State officials, who oversee permitting of transmission lines in their states, would still be able to block or delay a project, and local governments, tribes, and conservation groups can wield influence in those proceedings. State officials have expressed concerns about calls for the federal government to approve projects if the state denies a permit or doesn’t act fast enough.

“We don’t think that removing the states is actually going to reduce the time frames,” said Greg White, executive director of the National Association of Regulatory Utility Commissioners, which represents state officials.

“The sense is, if they can remove the state authority on siting these, that these projects will proceed quicker—and we disagree with that,” White said in an interview last year.

This month, the Energy Department published a notice of intent and request for information to establish a process to declare national interest electric transmission corridors. A corridor designation would unlock federal financing tools, including a $2.5 billion public-private partnership program established by the 2021 bipartisan infrastructure law (Public Law 117-58) and a $2 billion loan program set up by last year’s climate law (Public Law 117-169).

The Federal Energy Regulatory Commission would be able to approve projects in those designated corridors over state objections or delays. In December, the regulator proposed a rule to establish that process.

The federal agencies’ permitting deadlines wouldn’t apply to the process at FERC, according to the agreement. In public comments on the FERC process due last week, the American Council on Renewable Energy pressed the commission to clarify whether the Energy Department’s permitting agreement provision—including binding deadlines and an option to appeal to the president—could apply to projects in the corridors that FERC is tasked with permitting.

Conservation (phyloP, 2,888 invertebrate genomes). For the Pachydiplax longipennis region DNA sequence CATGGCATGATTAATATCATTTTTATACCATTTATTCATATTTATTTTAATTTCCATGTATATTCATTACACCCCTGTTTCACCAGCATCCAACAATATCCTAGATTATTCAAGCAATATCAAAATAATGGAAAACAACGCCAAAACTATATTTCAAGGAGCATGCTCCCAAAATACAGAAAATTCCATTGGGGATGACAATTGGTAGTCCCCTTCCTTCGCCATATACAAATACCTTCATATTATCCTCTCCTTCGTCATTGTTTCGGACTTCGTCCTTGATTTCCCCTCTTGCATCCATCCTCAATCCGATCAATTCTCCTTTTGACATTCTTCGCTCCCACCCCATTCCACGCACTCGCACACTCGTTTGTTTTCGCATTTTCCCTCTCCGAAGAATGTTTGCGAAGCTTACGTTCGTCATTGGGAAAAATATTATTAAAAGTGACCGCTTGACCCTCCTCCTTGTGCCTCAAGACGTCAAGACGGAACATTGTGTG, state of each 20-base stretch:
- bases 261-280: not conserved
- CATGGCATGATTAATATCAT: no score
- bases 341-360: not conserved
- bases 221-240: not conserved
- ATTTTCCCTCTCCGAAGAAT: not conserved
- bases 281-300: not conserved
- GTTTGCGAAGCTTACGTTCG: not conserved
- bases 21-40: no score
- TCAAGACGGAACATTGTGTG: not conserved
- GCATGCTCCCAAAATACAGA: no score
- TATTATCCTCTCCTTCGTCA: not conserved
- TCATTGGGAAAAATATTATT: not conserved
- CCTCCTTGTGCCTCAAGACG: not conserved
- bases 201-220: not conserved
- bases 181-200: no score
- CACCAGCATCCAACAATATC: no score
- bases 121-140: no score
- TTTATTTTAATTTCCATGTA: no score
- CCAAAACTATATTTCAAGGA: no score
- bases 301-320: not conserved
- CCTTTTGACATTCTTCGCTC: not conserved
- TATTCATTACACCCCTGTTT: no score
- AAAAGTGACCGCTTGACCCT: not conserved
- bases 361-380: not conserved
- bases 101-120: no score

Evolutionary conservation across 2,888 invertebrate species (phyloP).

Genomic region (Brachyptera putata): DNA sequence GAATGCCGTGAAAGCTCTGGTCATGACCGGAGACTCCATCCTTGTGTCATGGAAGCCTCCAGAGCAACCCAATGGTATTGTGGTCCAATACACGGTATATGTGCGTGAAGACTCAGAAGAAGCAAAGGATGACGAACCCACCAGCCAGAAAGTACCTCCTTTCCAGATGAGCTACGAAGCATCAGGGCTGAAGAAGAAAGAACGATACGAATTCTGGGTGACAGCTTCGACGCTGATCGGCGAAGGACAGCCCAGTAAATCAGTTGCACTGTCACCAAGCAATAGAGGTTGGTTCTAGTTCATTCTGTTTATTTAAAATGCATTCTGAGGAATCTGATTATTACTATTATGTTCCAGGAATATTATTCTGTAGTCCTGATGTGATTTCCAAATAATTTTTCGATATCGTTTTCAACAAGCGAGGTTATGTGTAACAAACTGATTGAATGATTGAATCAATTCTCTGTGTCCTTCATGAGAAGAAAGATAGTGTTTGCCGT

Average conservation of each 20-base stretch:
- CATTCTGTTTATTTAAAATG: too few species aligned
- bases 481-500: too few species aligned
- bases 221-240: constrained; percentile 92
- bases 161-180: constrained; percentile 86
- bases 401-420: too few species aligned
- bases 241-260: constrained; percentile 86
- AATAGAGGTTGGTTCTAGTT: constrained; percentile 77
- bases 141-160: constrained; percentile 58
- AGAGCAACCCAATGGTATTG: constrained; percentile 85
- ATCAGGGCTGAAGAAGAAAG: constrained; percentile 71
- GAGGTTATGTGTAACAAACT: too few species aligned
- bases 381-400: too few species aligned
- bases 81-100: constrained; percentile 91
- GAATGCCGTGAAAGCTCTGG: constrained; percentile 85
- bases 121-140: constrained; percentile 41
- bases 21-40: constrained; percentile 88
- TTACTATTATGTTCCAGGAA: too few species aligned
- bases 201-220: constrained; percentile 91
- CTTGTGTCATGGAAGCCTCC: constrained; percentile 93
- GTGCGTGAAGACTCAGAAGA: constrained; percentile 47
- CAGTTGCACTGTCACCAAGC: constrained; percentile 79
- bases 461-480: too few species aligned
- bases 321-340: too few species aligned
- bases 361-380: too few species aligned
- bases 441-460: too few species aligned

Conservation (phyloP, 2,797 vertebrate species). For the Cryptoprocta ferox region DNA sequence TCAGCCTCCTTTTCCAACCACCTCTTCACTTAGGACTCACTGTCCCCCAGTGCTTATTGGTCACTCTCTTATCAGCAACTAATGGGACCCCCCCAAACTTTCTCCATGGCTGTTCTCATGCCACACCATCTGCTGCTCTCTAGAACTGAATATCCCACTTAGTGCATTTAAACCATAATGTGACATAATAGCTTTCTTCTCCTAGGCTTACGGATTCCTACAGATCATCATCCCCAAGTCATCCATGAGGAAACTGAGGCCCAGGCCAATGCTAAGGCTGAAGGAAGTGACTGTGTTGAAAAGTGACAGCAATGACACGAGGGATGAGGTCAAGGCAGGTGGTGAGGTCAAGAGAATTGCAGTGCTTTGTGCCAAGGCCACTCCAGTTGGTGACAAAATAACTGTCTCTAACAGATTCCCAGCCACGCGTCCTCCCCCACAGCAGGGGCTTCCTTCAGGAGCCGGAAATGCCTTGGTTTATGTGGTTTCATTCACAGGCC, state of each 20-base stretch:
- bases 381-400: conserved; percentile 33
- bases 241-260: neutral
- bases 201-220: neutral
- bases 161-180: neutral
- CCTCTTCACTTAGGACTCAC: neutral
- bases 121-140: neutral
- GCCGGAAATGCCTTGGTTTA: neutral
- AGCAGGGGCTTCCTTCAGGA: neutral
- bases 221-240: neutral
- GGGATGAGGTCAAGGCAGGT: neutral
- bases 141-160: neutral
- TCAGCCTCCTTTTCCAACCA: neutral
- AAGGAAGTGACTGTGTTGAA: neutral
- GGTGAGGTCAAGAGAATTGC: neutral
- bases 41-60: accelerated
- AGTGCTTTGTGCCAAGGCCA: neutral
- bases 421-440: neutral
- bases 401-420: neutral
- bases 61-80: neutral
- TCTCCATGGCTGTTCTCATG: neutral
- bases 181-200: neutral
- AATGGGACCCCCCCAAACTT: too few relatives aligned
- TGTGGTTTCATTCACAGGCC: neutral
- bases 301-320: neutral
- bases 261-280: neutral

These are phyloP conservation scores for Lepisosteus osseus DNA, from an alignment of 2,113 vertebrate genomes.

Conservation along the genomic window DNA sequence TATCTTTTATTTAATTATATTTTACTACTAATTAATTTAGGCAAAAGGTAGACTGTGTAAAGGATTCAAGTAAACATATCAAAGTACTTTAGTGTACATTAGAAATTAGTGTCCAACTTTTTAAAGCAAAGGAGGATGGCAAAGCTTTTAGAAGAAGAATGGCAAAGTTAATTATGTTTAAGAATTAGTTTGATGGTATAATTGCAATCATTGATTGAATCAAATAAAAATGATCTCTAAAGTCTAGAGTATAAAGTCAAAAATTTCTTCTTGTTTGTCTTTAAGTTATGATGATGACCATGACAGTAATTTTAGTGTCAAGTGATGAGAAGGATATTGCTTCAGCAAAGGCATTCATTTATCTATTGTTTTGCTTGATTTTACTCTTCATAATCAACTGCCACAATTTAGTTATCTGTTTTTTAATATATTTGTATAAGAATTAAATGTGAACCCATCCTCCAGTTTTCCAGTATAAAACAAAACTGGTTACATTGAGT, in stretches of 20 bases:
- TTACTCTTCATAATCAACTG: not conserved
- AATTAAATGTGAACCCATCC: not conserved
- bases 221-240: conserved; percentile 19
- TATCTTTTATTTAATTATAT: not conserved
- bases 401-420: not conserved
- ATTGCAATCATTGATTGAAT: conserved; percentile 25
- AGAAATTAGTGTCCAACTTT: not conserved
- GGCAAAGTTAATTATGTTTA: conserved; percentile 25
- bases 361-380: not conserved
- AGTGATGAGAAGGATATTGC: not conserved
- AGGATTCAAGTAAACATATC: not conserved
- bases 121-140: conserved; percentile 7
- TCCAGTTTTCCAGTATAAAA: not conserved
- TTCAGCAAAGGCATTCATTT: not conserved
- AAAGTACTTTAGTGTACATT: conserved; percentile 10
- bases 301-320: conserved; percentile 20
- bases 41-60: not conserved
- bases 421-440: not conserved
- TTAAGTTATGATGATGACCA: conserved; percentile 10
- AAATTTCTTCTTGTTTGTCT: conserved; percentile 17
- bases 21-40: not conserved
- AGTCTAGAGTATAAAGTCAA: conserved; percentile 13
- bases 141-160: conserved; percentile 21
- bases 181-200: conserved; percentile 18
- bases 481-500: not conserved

“We’re talking about a process that would require FERC to simply step in the shoes of the states if they’re unable to agree, unable to act within a certain time period,” FERC Chairman Willie Phillips told reporters last week.

“This process will take time,” Phillips cautioned. “We will have to have our own environmental reviews. We’ll have to have our own permitting process. And I’m sure, because this is FERC, there will be appeals.”

Trimming Timelines

Even with those challenges, two-year federal permitting deadlines could dramatically shorten transmission project timelines, particularly those connecting new solar and wind resources in the West, where abundant federal lands have been eyed for development by US officials.

“The speed of permitting—at least where we can, on federal lands—is critical,” Energy Secretary Jennifer Granholm said while teasing the agreement last month.

Last week, the Bureau of Land Management issued final approval for the 520-mile SunZia Southwest Transmission Project, which plans to connect Arizona to a New Mexico wind farm to enable the largest renewable energy project in US history. SunZia was first drawn up in 2006.

And in April, the land bureau approved the 732-mile TransWest Express transmission project that will connect a wind farm in Wyoming to Nevada. The agency started reviewing that project in 2008.

Some federal environmental reviews take one to two years, but some can take four to five years, said Amanda Welch, a grids and utilities research analyst for BloombergNEF.

Federal and state agencies “lack a lot of resources, both money and people, and that has been a big backlog and caused a lot of delays,” Welch said.

To contact the reporter on this story: Daniel Moore in Washington at

To contact the editors responsible for this story: Zachary Sherwood at; JoVona Taylor at